Sunday, January 11, 2009

Book Review: The Single Issue

Book Review: The Single Issue, Al Hsu

I read this on the recommendation of 2 single friends, who both think it is one of the better ones around on singleness. I would agree, I thought it was very good.

Some of the highlights were:
  • an easy to read chapter on the history of singleness, covering OT and NT times, as well as the early church and Reformation. This was helpful in pointing out the changes in views over time, often swinging to extremes on the views on the relative importance of singleness vs. marriage.
  • I liked the chapter on 'the myth of the gift', outlining some of the unhelpful ways the 'gift of singleness' has been explained in the past. He rejects the 'gift of singleness' as being a spiritual gift, but rather the reality of a current state. If you are single, your singleness is currently a gift, if you are married, that is your gift. There is an interesting discussion about this at God's'Will
  • two chapters titled 'From loneliness to solitude' and 'From aloneness to community', thinking about the place solitude and community can have for all of us (single or married).
  • the final chapter 'Temptations singles face'. This was a helpful reminder to me of some of the challenges faced by my single friends - to put life on hold, to be over-committed, to be unaccountable, to live a life of regret, etc. This helped me to think about how I can be more or less helpful with some of these issues.

It caused me to think about:
  • How the Christian community at this present time is unhelpfully focussed on marriage and family as the 'ultimate' way of life. This is a situation that needs to be addressed probably in a number of areas: in attitude of churchgoers and ministers, illustrations from the pulpit and the ability of churches to welcome singles with open arms and with appropriate areas for to be involved in ministries and groups.
  • It is a shame our lives are so categorized by 'single' vs 'married'. I know it's an obvious thing to find out about someone upon meeting them, but it is not one's defining feature. I fall into this trap myself, as when asked about who am I or what I do, it is generally defined by my life's status - "I am married with 3 children". Perhaps we need to reconsider the need for such labels, or at least acknowledge the need for some sensitivity with them?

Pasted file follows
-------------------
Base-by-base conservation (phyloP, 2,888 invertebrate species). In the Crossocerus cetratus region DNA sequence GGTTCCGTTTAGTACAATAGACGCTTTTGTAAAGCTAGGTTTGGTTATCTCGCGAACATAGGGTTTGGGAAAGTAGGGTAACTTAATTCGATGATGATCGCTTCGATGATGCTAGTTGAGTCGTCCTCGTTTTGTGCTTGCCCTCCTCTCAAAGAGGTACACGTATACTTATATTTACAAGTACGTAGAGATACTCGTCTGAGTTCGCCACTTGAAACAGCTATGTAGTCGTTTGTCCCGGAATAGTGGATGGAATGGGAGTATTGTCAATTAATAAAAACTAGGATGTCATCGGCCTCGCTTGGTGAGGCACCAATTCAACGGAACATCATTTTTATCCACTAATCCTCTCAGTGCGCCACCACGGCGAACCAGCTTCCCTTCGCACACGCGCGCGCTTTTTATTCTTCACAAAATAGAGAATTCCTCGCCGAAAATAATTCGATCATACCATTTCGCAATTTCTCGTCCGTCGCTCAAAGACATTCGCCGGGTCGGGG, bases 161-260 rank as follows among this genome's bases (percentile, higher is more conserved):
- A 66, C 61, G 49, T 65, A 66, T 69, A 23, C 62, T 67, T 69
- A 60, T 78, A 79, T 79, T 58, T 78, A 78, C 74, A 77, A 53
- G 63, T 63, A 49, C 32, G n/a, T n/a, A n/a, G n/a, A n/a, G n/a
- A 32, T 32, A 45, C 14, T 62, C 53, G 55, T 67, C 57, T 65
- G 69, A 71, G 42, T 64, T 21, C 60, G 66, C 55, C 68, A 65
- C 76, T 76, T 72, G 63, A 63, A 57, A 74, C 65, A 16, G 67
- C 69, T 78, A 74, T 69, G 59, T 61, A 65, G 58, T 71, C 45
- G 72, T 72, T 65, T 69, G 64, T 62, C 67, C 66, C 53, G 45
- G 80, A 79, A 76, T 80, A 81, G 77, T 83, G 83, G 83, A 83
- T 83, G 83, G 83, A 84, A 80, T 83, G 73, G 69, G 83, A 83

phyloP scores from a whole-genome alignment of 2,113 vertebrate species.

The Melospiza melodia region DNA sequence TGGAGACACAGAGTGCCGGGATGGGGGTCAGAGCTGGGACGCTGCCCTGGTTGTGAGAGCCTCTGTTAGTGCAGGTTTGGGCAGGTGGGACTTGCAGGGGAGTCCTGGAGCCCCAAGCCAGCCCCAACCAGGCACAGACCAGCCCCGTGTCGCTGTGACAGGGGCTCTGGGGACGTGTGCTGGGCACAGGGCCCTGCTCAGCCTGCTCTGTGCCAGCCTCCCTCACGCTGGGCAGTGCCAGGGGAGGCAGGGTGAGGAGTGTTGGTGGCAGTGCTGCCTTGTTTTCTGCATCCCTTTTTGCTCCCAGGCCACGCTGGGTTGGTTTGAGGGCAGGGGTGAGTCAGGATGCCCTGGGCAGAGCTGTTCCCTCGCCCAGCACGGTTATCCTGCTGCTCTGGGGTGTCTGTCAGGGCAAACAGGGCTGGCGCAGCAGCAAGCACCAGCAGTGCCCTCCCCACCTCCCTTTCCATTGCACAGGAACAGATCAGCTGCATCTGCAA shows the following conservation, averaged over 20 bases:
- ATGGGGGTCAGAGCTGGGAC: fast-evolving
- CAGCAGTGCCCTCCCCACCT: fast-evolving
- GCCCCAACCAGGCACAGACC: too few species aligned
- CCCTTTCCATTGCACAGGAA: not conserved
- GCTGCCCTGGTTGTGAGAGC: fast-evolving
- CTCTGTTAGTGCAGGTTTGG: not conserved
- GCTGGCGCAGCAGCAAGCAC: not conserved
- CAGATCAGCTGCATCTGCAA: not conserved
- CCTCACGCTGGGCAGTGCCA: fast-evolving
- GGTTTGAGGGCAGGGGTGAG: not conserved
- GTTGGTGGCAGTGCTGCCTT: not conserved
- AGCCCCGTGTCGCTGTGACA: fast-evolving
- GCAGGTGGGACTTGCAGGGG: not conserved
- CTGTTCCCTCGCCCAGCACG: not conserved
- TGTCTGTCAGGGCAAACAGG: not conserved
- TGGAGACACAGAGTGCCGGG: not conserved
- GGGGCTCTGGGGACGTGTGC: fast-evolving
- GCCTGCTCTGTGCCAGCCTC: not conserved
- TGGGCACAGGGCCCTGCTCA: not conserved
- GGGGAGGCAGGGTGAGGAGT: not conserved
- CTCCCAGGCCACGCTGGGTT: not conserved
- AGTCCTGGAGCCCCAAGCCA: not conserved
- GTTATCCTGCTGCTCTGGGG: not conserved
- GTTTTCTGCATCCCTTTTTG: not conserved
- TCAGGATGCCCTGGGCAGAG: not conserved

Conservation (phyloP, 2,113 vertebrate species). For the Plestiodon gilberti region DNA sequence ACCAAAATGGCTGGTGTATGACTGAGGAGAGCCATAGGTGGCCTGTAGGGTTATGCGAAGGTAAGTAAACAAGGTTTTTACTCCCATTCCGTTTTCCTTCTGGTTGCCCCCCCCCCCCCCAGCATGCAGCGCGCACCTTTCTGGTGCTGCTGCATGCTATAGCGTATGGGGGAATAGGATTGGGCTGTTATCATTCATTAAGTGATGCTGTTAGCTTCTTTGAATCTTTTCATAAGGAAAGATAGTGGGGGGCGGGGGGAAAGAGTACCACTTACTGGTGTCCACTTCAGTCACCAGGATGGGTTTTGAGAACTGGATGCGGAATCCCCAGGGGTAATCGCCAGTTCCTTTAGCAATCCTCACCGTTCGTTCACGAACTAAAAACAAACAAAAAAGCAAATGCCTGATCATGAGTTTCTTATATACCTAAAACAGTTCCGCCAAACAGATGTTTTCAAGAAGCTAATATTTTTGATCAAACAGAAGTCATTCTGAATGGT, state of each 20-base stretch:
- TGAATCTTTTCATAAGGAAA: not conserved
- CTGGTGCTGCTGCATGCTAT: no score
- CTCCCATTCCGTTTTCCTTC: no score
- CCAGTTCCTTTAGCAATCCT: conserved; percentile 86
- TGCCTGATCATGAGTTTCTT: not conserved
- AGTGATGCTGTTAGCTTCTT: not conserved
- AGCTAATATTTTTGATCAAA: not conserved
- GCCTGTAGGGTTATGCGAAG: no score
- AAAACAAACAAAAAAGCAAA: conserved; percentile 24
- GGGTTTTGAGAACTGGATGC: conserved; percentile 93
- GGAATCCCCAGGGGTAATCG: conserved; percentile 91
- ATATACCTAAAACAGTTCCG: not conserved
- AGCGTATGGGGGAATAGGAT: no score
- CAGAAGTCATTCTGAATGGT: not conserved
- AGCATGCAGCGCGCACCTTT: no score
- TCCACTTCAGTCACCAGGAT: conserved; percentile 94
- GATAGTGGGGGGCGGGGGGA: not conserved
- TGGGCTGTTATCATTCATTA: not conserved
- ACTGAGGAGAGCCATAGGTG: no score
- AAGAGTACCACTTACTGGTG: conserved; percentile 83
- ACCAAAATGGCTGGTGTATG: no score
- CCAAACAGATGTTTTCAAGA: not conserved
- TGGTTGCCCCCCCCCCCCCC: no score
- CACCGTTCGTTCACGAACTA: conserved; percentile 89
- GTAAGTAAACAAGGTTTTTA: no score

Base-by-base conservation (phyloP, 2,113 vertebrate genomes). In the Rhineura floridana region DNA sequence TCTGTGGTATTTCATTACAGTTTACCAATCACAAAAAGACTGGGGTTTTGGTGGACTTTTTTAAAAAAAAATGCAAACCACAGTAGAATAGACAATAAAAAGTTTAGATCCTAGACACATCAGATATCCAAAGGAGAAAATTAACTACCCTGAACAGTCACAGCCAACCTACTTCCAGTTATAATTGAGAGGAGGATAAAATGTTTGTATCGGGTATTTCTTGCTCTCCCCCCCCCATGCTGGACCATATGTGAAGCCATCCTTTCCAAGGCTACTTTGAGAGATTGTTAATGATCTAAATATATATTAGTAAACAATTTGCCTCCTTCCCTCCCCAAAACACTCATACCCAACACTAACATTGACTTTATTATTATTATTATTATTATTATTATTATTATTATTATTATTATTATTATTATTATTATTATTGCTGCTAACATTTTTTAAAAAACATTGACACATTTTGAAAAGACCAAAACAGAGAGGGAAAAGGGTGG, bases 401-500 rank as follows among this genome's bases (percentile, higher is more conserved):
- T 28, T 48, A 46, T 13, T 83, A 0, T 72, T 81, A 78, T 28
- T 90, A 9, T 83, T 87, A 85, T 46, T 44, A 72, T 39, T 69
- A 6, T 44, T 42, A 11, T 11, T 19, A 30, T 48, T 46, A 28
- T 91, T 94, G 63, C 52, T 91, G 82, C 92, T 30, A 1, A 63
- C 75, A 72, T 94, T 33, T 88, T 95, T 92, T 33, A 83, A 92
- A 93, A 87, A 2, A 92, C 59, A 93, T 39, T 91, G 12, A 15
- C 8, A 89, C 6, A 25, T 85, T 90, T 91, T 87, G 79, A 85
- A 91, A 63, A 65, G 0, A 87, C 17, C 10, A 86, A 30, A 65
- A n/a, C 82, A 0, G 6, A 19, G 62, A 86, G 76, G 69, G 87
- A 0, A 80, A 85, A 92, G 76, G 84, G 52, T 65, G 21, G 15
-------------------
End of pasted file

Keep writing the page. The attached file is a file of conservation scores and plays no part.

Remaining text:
• The reminder that Hsu gives that "Everyone is single at least once and often single again. Only the duration and the quality of singleness differ." I don't know whether that is a comforting statement for one who is single person (and would prefer not to be), but for me it is a reminder that marriage is a transient state which only exists for this life on earth, and for many, not for all of this life.
  • The 'Freedom and opportunity' chapter caused me to think about how my life could have been different had I not married. I married at 23 and was hardly thought out in my decision to marry, it just seemed like the right thing for us to do (and I think it was!). However, I wonder if being single for longer would have caused me to enter marriage more cautiously, at least aware of the opportunities to serve God and freedoms in doing so I was potentially giving up. I read another book this year, Loves Me, Loves Me Not (Laura Smit), which addressed a number of similar issues, but based about the framework of a theology of unrequited love. This was another helpful book (although not as easy to read as Hsu's).
The main point that both books make is that no matter what situation we are in at the moment, we should be serving God and growing in godliness.

I have noticed that the Equip Book Club is looking at "Did I Kiss Marriage Goodbye?" this month, so I may read that one soon too.

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